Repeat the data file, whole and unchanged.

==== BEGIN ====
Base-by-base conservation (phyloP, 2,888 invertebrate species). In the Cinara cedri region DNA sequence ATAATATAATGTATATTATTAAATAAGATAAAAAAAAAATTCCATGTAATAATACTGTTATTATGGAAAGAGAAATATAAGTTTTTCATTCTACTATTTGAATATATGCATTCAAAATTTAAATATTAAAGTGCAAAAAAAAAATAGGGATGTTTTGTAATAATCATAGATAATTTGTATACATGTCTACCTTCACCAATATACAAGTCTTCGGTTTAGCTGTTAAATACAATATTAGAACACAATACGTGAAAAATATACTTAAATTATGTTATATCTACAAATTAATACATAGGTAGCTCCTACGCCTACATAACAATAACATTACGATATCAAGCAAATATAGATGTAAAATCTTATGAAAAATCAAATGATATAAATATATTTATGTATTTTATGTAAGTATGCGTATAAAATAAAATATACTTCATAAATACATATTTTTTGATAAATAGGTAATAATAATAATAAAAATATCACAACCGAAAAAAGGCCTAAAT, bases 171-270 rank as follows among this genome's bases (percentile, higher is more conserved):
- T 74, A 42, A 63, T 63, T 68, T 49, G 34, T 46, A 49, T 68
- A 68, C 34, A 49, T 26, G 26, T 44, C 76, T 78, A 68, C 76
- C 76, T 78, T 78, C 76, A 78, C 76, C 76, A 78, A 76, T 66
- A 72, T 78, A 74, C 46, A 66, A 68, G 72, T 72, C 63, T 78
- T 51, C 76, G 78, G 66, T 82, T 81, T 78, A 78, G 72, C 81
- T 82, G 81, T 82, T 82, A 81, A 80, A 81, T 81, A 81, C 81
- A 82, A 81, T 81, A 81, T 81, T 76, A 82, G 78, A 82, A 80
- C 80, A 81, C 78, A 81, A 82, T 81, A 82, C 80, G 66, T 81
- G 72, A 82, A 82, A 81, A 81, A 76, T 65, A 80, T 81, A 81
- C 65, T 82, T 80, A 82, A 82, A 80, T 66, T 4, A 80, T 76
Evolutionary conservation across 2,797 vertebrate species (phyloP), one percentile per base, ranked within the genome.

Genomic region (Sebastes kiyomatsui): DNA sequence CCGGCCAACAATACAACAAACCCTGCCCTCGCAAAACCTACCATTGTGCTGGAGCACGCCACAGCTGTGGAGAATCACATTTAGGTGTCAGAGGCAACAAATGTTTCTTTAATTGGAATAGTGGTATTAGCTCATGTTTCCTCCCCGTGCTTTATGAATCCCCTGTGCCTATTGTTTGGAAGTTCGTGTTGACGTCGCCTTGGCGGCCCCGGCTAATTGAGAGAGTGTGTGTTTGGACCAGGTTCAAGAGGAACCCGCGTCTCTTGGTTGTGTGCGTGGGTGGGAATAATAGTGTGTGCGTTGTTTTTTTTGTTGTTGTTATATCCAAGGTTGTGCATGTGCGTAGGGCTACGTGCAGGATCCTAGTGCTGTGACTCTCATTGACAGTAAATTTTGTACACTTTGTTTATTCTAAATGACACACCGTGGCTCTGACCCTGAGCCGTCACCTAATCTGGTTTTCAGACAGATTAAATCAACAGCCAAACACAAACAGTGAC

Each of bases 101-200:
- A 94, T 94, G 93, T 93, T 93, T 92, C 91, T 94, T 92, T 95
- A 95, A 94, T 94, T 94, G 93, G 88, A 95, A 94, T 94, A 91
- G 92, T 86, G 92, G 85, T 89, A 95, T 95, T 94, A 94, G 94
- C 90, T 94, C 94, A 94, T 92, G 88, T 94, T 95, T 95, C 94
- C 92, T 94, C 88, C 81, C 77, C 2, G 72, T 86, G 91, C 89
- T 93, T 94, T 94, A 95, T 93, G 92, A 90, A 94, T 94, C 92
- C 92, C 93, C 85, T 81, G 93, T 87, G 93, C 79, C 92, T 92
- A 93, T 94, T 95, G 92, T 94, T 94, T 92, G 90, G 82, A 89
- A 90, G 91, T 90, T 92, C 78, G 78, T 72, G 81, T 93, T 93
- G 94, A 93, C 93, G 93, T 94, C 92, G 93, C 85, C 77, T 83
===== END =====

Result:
Base-by-base conservation (phyloP, 2,888 invertebrate species). In the Cinara cedri region DNA sequence ATAATATAATGTATATTATTAAATAAGATAAAAAAAAAATTCCATGTAATAATACTGTTATTATGGAAAGAGAAATATAAGTTTTTCATTCTACTATTTGAATATATGCATTCAAAATTTAAATATTAAAGTGCAAAAAAAAAATAGGGATGTTTTGTAATAATCATAGATAATTTGTATACATGTCTACCTTCACCAATATACAAGTCTTCGGTTTAGCTGTTAAATACAATATTAGAACACAATACGTGAAAAATATACTTAAATTATGTTATATCTACAAATTAATACATAGGTAGCTCCTACGCCTACATAACAATAACATTACGATATCAAGCAAATATAGATGTAAAATCTTATGAAAAATCAAATGATATAAATATATTTATGTATTTTATGTAAGTATGCGTATAAAATAAAATATACTTCATAAATACATATTTTTTGATAAATAGGTAATAATAATAATAAAAATATCACAACCGAAAAAAGGCCTAAAT, bases 171-270 rank as follows among this genome's bases (percentile, higher is more conserved):
- T 74, A 42, A 63, T 63, T 68, T 49, G 34, T 46, A 49, T 68
- A 68, C 34, A 49, T 26, G 26, T 44, C 76, T 78, A 68, C 76
- C 76, T 78, T 78, C 76, A 78, C 76, C 76, A 78, A 76, T 66
- A 72, T 78, A 74, C 46, A 66, A 68, G 72, T 72, C 63, T 78
- T 51, C 76, G 78, G 66, T 82, T 81, T 78, A 78, G 72, C 81
- T 82, G 81, T 82, T 82, A 81, A 80, A 81, T 81, A 81, C 81
- A 82, A 81, T 81, A 81, T 81, T 76, A 82, G 78, A 82, A 80
- C 80, A 81, C 78, A 81, A 82, T 81, A 82, C 80, G 66, T 81
- G 72, A 82, A 82, A 81, A 81, A 76, T 65, A 80, T 81, A 81
- C 65, T 82, T 80, A 82, A 82, A 80, T 66, T 4, A 80, T 76
Evolutionary conservation across 2,797 vertebrate species (phyloP), one percentile per base, ranked within the genome.

Genomic region (Sebastes kiyomatsui): DNA sequence CCGGCCAACAATACAACAAACCCTGCCCTCGCAAAACCTACCATTGTGCTGGAGCACGCCACAGCTGTGGAGAATCACATTTAGGTGTCAGAGGCAACAAATGTTTCTTTAATTGGAATAGTGGTATTAGCTCATGTTTCCTCCCCGTGCTTTATGAATCCCCTGTGCCTATTGTTTGGAAGTTCGTGTTGACGTCGCCTTGGCGGCCCCGGCTAATTGAGAGAGTGTGTGTTTGGACCAGGTTCAAGAGGAACCCGCGTCTCTTGGTTGTGTGCGTGGGTGGGAATAATAGTGTGTGCGTTGTTTTTTTTGTTGTTGTTATATCCAAGGTTGTGCATGTGCGTAGGGCTACGTGCAGGATCCTAGTGCTGTGACTCTCATTGACAGTAAATTTTGTACACTTTGTTTATTCTAAATGACACACCGTGGCTCTGACCCTGAGCCGTCACCTAATCTGGTTTTCAGACAGATTAAATCAACAGCCAAACACAAACAGTGAC

Each of bases 101-200:
- A 94, T 94, G 93, T 93, T 93, T 92, C 91, T 94, T 92, T 95
- A 95, A 94, T 94, T 94, G 93, G 88, A 95, A 94, T 94, A 91
- G 92, T 86, G 92, G 85, T 89, A 95, T 95, T 94, A 94, G 94
- C 90, T 94, C 94, A 94, T 92, G 88, T 94, T 95, T 95, C 94
- C 92, T 94, C 88, C 81, C 77, C 2, G 72, T 86, G 91, C 89
- T 93, T 94, T 94, A 95, T 93, G 92, A 90, A 94, T 94, C 92
- C 92, C 93, C 85, T 81, G 93, T 87, G 93, C 79, C 92, T 92
- A 93, T 94, T 95, G 92, T 94, T 94, T 92, G 90, G 82, A 89
- A 90, G 91, T 90, T 92, C 78, G 78, T 72, G 81, T 93, T 93
- G 94, A 93, C 93, G 93, T 94, C 92, G 93, C 85, C 77, T 83